Date of Birth: approx. 1955
Species: Indian Elephant
Where Now: Wildlife SOS India, The Elephant Conservation and Care Center in Mathura
Sobriquet: Former “ Begging Elephant “ known as Lakhi the Blind Elephant
Lakhi the elephant’s 870 mile (1400km) journey to freedom began almost a year ago when Wildlife SOS of India came to her rescue and after enduring the ride in an open top truck she finally found peace at her new home. As written on their blog, Wildlife SOS explained: It was a “long journey to get there, but it’s nothing compared to the hardships she has already faced”.
Lakhi was 60 years old and had grown accustomed to the life, not of an elephant, but of a wantonly mistreated performer; her owners using her to “beg in Indian towns and temples” for her keep. She had endured beatings so severe that signs of injury were apparent “all over her body”. Eventually Lakhi was blinded in both eyes after continual prodding by the ankush or bullhook.
‘She’ll respond to that’, her owners told themselves, as they knew each jab into the most sensitive areas of her worn and weary body would provoke a demanded action, or else the rounds of abuse would begin again.
With “spiked chains” cutting into her ankles, used to block any thought in her elephant mind of even considering an escape, Lakhi was rarely allowed to rest and never allowed to eat proper elephant food. And plodding along for ages on “tar roads” had taken a toll on Lakhi’s feet. At this point, it was a wonder that our elephant Lakhi was even alive.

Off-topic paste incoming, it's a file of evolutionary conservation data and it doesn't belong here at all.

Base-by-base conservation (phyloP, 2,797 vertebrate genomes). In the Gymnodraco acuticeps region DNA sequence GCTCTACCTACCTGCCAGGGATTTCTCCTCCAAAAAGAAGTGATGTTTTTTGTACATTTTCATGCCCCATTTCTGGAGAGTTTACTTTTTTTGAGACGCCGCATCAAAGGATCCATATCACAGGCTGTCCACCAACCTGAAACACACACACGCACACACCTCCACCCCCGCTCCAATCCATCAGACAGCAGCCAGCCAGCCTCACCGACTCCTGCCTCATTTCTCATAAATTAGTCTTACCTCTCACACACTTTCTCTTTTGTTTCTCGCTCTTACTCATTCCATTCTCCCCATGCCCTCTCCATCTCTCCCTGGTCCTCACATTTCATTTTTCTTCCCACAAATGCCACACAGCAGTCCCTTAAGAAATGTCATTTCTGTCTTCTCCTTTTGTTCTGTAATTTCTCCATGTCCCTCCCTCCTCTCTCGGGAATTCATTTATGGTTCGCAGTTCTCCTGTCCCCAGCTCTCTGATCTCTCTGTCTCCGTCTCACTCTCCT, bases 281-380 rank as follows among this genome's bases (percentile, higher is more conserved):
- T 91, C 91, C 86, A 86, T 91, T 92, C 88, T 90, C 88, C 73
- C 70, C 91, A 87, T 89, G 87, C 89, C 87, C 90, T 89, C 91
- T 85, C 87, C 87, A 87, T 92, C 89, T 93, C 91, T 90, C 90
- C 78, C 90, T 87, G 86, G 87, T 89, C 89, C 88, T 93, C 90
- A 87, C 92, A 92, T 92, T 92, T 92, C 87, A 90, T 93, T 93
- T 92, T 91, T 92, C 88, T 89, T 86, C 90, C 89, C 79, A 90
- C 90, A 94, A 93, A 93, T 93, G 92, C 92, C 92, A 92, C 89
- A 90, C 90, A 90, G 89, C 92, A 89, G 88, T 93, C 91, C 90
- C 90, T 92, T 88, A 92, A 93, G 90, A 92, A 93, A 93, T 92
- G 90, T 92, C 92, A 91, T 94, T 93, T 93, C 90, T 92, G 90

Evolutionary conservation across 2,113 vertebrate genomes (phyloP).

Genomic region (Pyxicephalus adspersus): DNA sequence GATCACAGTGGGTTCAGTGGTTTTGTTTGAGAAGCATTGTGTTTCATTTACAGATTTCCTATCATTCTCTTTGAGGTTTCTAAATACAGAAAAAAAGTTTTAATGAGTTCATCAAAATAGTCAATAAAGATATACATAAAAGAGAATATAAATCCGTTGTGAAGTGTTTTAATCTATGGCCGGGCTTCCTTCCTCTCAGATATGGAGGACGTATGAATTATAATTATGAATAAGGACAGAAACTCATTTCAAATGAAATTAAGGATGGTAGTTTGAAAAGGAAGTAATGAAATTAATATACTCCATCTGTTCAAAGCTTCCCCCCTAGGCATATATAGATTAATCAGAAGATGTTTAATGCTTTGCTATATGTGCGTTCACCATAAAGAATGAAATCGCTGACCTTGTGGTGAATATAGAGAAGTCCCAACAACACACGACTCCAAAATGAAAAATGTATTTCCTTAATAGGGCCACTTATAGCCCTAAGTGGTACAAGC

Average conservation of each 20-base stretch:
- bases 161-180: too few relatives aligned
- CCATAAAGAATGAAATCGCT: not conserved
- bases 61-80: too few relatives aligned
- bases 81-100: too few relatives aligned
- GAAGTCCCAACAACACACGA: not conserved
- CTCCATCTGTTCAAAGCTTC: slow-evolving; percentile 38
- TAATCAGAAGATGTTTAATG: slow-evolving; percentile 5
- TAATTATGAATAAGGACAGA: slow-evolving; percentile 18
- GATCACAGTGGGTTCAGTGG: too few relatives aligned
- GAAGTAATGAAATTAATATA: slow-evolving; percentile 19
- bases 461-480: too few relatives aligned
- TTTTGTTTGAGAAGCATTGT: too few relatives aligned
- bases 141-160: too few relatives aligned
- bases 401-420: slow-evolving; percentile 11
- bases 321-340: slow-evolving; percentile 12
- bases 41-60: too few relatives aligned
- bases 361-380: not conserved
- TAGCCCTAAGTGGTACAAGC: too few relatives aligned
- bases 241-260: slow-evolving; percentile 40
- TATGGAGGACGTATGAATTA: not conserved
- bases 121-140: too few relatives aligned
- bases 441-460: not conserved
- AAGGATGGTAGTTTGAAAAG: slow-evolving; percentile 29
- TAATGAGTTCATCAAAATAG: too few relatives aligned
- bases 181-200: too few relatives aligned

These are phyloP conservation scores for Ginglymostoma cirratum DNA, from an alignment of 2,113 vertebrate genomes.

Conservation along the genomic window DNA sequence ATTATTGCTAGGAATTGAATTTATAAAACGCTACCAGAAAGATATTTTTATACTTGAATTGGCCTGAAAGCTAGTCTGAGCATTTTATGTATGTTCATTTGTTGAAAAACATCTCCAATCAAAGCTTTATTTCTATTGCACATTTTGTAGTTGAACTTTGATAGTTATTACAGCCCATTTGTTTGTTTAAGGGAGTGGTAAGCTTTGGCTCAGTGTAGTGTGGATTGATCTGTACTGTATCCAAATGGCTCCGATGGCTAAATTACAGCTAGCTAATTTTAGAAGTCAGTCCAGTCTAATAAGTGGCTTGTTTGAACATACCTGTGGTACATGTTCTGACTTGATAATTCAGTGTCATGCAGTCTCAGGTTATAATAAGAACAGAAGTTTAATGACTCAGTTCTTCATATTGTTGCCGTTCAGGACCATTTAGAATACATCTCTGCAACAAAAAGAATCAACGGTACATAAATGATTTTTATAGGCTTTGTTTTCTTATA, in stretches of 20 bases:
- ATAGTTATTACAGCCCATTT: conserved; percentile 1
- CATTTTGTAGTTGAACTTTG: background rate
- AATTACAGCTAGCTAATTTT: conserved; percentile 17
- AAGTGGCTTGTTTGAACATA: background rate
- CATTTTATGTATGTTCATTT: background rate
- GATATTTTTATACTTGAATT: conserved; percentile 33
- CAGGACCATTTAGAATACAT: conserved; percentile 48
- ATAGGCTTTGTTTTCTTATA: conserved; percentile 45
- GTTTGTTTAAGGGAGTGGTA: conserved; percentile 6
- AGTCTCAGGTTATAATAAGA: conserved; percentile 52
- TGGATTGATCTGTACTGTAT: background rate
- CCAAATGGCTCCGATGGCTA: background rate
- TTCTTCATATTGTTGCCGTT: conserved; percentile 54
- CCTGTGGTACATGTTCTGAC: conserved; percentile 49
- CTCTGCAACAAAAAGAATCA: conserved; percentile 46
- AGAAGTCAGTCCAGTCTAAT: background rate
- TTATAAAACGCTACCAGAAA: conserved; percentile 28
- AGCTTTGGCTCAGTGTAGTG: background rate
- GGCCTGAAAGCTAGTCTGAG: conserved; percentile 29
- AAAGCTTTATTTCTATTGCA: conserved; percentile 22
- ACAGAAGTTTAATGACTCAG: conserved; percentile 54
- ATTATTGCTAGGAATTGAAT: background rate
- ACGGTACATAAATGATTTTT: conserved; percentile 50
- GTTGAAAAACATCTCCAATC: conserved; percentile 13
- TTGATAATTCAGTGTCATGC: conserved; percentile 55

If not for Wildlife SOS India’s intervention, i.e. obtaining a court order for her rescue, reported Lydia Wilgress for The Daily Mail , Lakhi couldn’t possibly have carried on. Why, most of our elephants in her situation, either collapse , or just lay down and die.
As Lakhi has been taken under Wildlife SOS of India’s wing photos of her on Facebook show a happy elephant who is now guided by her new elephant family including Peanut one of the sanctuary’s baby elephants. Lakhi now has wondrous days at Wildlife SOS’s Elephant Conservation and Care Center in Mathura, gobbling her favorite treats of fresh fruit and especially bananas which take her back to the day of her rescue.
While her former owners may have tried to break Lakhi down in many ways (including her sweet elephant spirit) on that day Lakhi was not shy at all. When she smelled the distinctive scent of bananas in her rescuers pocket (he had nodded off while in the truck with this “smart elephant”), she just reached out with her trunk and nabbed them! (At the start of her journey a plethora of tree branches was offered and down the road other delicious food also awaited her.)
Although nursing a blind and broken elephant like Lakhi will take a considerable amount of time and the skills of Wildlife SOS’ veterinarians (“ophthalmologic experts from the UK will soon explore the possibility of restoring vision in at least one of Lakhi’s eyes”) this pachyderm is so worth it.
This is why we must continue to financially support organizations like Wildlife SOS India for their bold efforts to help and rescue our elephants, at any cost, no matter what it takes.
For information on how to Adopt Lakhi click here
Photo credits: Wildlife SOS India
Donate to Wildlife SOS to support their elephant conservation program.
Elephant conservation rocks!